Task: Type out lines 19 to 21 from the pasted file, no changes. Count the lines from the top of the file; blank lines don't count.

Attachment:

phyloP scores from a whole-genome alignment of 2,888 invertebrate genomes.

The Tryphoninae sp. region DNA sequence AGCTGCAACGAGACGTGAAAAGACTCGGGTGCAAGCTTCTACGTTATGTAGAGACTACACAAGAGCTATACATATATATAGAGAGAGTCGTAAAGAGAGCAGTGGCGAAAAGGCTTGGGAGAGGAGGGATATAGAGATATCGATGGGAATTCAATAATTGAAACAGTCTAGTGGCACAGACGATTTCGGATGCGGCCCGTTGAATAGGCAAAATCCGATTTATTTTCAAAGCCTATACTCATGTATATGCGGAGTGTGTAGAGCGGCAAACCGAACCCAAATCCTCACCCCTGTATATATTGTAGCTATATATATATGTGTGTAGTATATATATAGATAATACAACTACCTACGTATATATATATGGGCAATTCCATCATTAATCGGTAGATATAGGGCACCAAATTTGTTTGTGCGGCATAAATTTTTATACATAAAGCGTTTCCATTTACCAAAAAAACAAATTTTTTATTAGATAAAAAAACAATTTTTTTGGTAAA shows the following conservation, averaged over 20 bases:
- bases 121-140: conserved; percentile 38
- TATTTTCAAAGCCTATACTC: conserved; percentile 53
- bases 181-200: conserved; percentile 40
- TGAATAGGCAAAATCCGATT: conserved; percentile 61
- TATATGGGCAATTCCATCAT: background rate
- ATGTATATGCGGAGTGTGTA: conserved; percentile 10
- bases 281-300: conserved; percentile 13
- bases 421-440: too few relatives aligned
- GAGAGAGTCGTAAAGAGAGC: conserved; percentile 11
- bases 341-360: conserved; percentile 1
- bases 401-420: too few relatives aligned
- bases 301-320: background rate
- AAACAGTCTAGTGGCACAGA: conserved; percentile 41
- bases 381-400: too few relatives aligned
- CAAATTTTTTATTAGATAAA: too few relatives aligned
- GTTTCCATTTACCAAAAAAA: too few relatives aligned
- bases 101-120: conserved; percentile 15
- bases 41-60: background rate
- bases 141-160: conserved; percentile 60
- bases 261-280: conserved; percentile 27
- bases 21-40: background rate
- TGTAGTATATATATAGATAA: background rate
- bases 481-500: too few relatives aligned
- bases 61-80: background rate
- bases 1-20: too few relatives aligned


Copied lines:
- bases 101-120: conserved; percentile 15
- bases 41-60: background rate
- bases 141-160: conserved; percentile 60